It was a measure of the frustrations of Timely Writer's career that even as he came into the last race of his life he had never proved himself as a truly top-class racehorse.
He had beaten mediocre 2-year-olds last season and a mediocre group of 3-year-olds in Florida this winter. An intestinal illness had knocked him out of the Triple Crown races, costing him that chance for glory. When he returned to competition, he was pointing for the Marlboro Cup, but his preparations for that prestigious race were disrupted and he gave a dismal performance, losing by 25 lengths.
It was an extreme distortion of the facts when his owners indicated that Timely Writer would be retired after the Jockey Club Gold Cup at Belmont Park because he had nothing further to prove. Having never beaten a stakes-quality older horse, and having beaten few good horses of his own generation, he had everything to prove. And Saturday was his last chance to do it.
Now, of course, the racing world will never know what quality of colt he was -- or what kind of stallion he would have made. Timely Writer's career ended Saturday in the Gold Cup in the split second that his left front leg shattered on the stretch turn at Belmont Park, and his life was ended minutes later when veterinarians concluded that the damage was too serious to repair. An autopsy yesterday confirmed that Timely Writer and Johnny Dance, the horse who fell over him, both suffered fractures of the left front leg. Johnny Dance also was humanely destroyed.
Insured for "less than" the $6 million value established when Dr. William O. Reed bought half interest in the colt last spring, Timely Writer will be buried Tuesday in the Belmont Park infield, where the filly Ruffian was buried after a similar misfortune in 1975.
When a horse like Timely Writer or Hoist The Flag or Ruffian or Hostage breaks a leg, casual fans wonder how something so serious could have happened under routine circumstances. And race-track insiders invariably engage in second-guessing and finger-pointing to suggest how it could have been avoided.
Trainer LeRoy Jolley blamed the condition of the track at Belmont yesterday, saying it "is not being well cared for," in an interview with CBS. Jean Cruguet, a noted jockey and trainer, thought Timely Writer had been suffering from infirmities that finally caught up with him. "Half the time at Saratoga this summer he couldn't come out of his stall," Cruguet told CBS. "He couldn't walk."
There may be an element of truth to this, for good horses rarely run as dismally as Timely Writer did in the Marlboro Cup without a reason.
But tragedies like this one happen, for the most part, for no reason at all. When a half-ton animal is moving at 35 miles an hour supported by four spindly legs, one slight dysfunction in his shock-absorbing mechanism can be devastating -- and fatal.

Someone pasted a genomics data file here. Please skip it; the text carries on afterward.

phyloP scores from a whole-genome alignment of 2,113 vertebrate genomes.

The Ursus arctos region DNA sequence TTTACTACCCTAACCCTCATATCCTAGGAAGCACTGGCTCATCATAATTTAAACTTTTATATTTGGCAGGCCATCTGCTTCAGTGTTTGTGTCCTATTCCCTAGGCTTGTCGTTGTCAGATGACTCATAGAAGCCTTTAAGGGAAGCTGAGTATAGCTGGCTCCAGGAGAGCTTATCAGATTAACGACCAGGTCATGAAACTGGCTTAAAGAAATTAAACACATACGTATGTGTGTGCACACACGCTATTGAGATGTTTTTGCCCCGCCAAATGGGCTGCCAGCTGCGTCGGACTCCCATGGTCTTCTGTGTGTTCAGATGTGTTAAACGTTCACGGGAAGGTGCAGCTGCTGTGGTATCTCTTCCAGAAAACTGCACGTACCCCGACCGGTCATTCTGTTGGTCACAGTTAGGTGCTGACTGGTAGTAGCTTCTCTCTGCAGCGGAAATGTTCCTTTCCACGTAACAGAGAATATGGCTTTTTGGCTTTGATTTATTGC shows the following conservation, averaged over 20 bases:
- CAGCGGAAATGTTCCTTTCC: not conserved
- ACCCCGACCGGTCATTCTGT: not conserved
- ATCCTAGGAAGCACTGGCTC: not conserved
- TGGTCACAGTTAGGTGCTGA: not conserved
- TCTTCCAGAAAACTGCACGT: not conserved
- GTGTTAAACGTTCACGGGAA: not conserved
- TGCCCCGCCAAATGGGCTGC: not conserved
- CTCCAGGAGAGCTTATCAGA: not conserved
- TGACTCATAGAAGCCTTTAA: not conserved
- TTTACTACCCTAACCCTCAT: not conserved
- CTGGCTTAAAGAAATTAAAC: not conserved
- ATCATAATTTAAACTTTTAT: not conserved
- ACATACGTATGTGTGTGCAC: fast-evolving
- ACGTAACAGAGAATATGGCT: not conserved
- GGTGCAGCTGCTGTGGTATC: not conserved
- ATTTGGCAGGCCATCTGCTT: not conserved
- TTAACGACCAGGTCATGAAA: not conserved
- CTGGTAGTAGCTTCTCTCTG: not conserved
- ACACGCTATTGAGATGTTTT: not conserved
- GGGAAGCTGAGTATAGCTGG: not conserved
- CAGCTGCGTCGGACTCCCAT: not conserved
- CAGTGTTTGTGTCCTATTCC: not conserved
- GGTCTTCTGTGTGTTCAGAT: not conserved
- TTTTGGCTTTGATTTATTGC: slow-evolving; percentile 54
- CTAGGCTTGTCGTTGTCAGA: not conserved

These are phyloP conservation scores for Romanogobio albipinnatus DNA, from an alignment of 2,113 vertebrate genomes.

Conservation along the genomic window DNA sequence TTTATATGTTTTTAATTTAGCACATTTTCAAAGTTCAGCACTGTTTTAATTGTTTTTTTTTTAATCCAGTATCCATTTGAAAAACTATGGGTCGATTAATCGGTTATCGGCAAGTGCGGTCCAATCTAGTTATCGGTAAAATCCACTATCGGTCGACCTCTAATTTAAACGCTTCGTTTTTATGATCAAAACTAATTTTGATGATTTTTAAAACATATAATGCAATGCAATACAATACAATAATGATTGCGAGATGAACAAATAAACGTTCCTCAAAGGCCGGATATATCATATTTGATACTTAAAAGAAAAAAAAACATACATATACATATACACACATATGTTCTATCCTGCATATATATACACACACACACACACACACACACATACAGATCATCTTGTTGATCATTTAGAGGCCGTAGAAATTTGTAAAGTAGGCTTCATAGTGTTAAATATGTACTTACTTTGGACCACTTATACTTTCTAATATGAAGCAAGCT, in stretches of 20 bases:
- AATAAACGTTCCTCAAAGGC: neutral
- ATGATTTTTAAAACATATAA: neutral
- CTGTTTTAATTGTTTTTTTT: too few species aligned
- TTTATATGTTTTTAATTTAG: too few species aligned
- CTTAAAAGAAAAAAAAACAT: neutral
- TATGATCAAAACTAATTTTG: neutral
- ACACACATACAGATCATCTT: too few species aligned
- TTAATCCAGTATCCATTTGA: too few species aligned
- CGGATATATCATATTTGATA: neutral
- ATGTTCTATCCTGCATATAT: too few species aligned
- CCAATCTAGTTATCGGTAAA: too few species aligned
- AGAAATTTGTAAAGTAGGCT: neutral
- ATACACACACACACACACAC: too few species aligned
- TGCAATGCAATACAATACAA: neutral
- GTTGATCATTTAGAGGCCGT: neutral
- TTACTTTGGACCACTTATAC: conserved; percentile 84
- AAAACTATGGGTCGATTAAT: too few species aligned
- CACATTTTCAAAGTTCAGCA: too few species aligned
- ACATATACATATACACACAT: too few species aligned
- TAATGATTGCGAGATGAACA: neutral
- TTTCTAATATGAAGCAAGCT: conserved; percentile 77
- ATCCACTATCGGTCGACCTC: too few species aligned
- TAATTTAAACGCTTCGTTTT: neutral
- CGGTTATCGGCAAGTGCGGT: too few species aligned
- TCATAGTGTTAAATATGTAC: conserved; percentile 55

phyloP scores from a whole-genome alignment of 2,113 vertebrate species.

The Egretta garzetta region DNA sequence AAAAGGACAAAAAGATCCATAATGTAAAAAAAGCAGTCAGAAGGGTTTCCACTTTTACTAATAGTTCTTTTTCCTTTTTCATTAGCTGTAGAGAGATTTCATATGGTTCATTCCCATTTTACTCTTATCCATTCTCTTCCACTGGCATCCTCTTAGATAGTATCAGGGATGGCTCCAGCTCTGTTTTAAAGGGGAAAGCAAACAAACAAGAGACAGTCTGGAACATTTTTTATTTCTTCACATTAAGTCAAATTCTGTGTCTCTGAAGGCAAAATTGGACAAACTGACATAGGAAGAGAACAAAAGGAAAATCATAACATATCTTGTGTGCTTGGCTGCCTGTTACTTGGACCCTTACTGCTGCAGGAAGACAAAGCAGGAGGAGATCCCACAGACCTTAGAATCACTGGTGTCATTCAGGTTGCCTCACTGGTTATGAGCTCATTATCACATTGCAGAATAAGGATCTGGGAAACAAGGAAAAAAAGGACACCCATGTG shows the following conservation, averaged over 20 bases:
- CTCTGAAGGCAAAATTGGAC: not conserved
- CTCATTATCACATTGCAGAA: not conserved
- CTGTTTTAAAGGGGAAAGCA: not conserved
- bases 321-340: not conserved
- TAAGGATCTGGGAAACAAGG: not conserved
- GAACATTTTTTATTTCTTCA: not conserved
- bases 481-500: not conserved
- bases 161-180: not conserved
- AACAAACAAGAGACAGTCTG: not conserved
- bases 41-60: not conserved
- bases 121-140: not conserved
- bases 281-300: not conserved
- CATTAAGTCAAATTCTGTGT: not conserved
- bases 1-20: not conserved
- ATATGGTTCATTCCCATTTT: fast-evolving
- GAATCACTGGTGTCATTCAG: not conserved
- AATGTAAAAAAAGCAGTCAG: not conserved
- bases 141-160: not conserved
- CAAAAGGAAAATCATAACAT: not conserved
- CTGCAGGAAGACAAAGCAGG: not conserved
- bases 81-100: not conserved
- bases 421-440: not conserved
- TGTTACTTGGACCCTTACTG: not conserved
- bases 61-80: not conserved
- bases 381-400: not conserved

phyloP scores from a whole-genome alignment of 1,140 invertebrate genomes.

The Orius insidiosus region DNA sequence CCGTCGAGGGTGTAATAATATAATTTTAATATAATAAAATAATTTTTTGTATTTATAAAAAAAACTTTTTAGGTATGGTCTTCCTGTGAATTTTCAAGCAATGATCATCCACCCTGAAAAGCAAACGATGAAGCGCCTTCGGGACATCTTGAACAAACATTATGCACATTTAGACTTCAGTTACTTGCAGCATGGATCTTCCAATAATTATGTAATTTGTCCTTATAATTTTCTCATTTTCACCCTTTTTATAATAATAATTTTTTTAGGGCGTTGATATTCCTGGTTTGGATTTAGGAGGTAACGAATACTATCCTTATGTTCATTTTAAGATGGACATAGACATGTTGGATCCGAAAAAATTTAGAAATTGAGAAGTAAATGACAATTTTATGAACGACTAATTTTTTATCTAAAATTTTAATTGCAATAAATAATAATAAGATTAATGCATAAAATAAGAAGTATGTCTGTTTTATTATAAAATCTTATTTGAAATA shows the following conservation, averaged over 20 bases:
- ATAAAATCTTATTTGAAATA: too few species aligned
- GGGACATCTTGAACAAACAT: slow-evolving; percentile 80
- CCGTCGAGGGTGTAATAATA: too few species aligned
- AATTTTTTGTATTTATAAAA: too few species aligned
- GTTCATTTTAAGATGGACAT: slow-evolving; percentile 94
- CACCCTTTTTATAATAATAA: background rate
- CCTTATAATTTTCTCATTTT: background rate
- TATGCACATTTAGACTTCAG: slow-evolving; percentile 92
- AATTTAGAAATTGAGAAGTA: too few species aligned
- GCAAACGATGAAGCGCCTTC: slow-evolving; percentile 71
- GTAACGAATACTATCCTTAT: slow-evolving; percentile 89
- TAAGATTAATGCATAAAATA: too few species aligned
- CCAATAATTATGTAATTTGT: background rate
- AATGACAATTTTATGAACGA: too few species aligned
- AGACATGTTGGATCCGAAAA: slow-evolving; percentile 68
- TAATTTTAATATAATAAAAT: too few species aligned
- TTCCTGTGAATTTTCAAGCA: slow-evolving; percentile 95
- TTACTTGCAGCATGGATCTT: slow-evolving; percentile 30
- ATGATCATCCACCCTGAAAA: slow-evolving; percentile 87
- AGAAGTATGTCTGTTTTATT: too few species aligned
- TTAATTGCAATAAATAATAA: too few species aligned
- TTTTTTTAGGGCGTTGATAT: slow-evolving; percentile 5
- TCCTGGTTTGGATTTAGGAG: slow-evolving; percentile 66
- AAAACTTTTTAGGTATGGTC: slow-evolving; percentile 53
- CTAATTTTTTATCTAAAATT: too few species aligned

Horses who break their legs are usually destroyed not because they can't be repaired, but because they don't have the temperaments to endure the long recuperative process. Usually, when a horse is extremely valuable, attempts will be made to save him; they succeeded with Hoist The Flag, failed with Ruffian. But the break in Timely Writer's cannon bone was so severe -- one eyewitness said the leg was practically severed -- that there was no hope.
This tragedy provided one of the most riveting moments of drama of the 1982 racing season, just the sort of stuff that seems made for live television. But you wouldn't have guessed it from watching CBS' coverage of the race.
It was a small matter that host Jim Kelly obviously didn't know anything about the sport. He kept saying that the 4-year-old Lemhi Gold had wrapped up the "3-year-old horse-of-the-year title," and making errors that even a racing neophyte would not.
But when Timely Writer snapped his leg, nobody reacted. Track announcer Marshall Cassidy, calling the race, didn't see who fell; after the horses had crossed the wire, it was apparent that none of the commentators had, either. When they showed the replay, they saw Timely Writer but couldn't identify the three horses who had been racked up behind him -- though the jockeys were all wearing recognizable silks.
Nobody reported what had happened to Timely Writer. Nobody tried to explain what the veterinarians' options might be if he had broken his leg. Instead, Kelly went on interviewing the winning jockey and babbling about the "3-year-old horse of the year," and the program ended without viewers knowing what a tragedy the race had been.
Timely Writer might never have proved himself a truly great horse, but he deserved more attention than that.